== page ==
Also read: Farm Acts | Small peasant in peril

The Bharatiya Kisan Union (Dakaunda)’s leader Jagmohan Singh said: “Farmers are sitting on railway tracks… it is not likely to be a small protest or a token gesture. It may not be over in a matter of days or weeks. The government prepared the agriculture Bills like a parantha [shallow-fried flat bread] and the President signed on it, like putting butter on the parantha. It is such a huge thing for farmers. It is not like the Simon Commission during the freedom struggle. We cannot say “Simon go back” and hope everything will be fine. It will be a long struggle. Northern India will have to lead the way. There will be table talks along the way. At times, the agitation will have to be suspended, too, but ultimately there will be a clash with the Centre. We will fight it out. Hum achcha struggle denge [we will give a good fight].”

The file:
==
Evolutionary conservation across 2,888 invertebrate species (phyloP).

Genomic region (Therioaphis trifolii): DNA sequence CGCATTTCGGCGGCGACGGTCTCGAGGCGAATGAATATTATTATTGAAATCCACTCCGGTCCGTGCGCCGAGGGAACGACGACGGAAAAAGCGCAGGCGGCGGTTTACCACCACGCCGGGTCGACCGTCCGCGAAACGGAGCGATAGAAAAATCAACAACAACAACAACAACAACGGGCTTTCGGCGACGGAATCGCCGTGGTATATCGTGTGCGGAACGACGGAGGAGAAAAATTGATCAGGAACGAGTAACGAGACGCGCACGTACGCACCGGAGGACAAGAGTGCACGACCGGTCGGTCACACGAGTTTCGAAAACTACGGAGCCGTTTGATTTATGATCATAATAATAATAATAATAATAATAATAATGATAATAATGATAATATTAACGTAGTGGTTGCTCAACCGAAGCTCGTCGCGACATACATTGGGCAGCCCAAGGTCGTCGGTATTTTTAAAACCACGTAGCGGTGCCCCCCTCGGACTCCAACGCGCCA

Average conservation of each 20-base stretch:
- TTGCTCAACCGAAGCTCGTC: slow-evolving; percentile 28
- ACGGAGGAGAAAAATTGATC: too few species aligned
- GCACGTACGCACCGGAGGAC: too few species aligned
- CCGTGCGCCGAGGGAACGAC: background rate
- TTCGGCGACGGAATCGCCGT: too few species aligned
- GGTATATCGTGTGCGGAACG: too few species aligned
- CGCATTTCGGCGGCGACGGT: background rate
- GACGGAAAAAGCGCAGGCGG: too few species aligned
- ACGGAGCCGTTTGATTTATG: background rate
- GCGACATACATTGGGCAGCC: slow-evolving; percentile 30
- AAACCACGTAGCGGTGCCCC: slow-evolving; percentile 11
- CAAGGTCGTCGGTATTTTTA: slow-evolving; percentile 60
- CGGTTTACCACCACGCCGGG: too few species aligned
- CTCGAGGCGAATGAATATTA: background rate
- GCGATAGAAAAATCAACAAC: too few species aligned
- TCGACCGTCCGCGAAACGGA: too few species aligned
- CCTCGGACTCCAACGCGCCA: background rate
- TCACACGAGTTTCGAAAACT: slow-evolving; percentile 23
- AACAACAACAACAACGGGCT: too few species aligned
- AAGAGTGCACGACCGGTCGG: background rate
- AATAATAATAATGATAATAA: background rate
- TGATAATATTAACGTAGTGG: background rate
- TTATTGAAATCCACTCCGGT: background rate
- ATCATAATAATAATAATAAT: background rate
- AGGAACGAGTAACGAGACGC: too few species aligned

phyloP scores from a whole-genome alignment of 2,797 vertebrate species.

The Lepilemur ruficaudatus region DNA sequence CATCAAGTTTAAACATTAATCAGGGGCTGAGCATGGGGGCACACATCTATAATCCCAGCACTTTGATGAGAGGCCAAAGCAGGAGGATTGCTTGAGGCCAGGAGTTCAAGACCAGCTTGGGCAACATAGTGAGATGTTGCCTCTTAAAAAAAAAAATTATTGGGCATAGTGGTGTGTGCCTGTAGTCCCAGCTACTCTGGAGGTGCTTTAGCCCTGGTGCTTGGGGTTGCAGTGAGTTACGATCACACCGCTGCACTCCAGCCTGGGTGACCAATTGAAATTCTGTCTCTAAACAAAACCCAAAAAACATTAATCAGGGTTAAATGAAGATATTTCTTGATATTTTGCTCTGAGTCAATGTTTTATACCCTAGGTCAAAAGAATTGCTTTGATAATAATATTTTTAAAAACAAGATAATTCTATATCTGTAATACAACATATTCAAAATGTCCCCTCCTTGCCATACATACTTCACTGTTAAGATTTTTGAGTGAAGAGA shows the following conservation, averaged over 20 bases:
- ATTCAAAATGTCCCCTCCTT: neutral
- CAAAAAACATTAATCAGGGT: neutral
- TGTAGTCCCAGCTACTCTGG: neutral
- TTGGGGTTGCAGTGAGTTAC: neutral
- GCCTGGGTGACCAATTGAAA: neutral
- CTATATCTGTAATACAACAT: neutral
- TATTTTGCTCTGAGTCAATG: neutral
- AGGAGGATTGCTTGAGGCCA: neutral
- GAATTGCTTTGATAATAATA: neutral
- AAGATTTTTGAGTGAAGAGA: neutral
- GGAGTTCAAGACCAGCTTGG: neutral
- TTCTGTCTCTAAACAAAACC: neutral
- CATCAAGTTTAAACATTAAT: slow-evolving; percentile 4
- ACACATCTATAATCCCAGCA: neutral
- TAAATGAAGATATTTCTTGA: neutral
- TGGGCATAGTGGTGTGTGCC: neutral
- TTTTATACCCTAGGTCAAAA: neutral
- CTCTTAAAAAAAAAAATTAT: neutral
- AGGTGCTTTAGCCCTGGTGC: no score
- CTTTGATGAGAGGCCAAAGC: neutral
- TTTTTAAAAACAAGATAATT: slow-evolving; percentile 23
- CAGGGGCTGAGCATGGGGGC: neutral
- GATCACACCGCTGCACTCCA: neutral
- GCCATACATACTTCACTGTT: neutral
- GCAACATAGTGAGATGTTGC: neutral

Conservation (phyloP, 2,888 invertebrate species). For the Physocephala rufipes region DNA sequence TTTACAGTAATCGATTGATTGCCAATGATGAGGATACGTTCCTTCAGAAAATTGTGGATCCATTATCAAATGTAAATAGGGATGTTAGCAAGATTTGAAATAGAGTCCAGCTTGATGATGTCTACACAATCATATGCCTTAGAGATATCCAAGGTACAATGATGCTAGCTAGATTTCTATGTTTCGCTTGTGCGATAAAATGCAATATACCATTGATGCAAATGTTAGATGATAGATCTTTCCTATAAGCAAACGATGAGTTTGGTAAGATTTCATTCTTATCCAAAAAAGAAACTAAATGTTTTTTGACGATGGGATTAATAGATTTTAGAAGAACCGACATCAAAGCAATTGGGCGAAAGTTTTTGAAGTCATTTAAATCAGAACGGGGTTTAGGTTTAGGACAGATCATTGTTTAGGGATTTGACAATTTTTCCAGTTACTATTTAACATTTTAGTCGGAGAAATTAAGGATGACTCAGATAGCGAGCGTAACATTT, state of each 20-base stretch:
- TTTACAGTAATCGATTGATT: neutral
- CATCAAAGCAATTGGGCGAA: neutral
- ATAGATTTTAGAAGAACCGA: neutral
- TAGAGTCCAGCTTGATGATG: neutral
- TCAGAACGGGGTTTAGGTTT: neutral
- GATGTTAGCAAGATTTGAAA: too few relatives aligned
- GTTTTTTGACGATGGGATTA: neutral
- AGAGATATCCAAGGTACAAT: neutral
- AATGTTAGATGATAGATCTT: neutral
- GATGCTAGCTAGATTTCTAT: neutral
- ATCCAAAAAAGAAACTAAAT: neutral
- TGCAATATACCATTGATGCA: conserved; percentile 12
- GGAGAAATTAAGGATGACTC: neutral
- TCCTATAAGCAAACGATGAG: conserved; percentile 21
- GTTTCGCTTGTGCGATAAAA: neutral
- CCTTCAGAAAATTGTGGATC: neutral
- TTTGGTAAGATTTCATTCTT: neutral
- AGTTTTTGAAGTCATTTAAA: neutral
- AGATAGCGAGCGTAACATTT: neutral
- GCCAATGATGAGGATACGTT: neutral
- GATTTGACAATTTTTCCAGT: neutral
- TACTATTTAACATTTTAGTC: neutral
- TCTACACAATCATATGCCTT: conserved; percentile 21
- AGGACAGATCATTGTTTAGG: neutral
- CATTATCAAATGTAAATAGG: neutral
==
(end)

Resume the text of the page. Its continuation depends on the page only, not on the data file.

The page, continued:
Left leaders support the agitation. Jagroop Singh of the Communist Party of India (CPI) said: “We are all in it together. We feel there has to be agitation, there has to be protest. But what after this? Nobody tries to find out the reasons for the new laws. We oppose the new laws and call them a step of the Modi government. But who is behind it? Finance capital is facing a danger. There are no customers for taking finance capital. In India, 1.75 lakh units are closed. Now, when you revive them, from where will you get the finance? Nobody is speaking about it. The new farm laws are part of the finance capital challenge. If the agitation does not take the right route, there will be a grave danger to the State. After a month, there will be sowing in Punjab. Then the kisan leadership will have to show great wisdom in tackling the new requirements. Else, the price to be paid will be too steep. The very existence of small farmers is at stake.”

Also read: Contract farming as a means of ushering in corporatisation in agriculture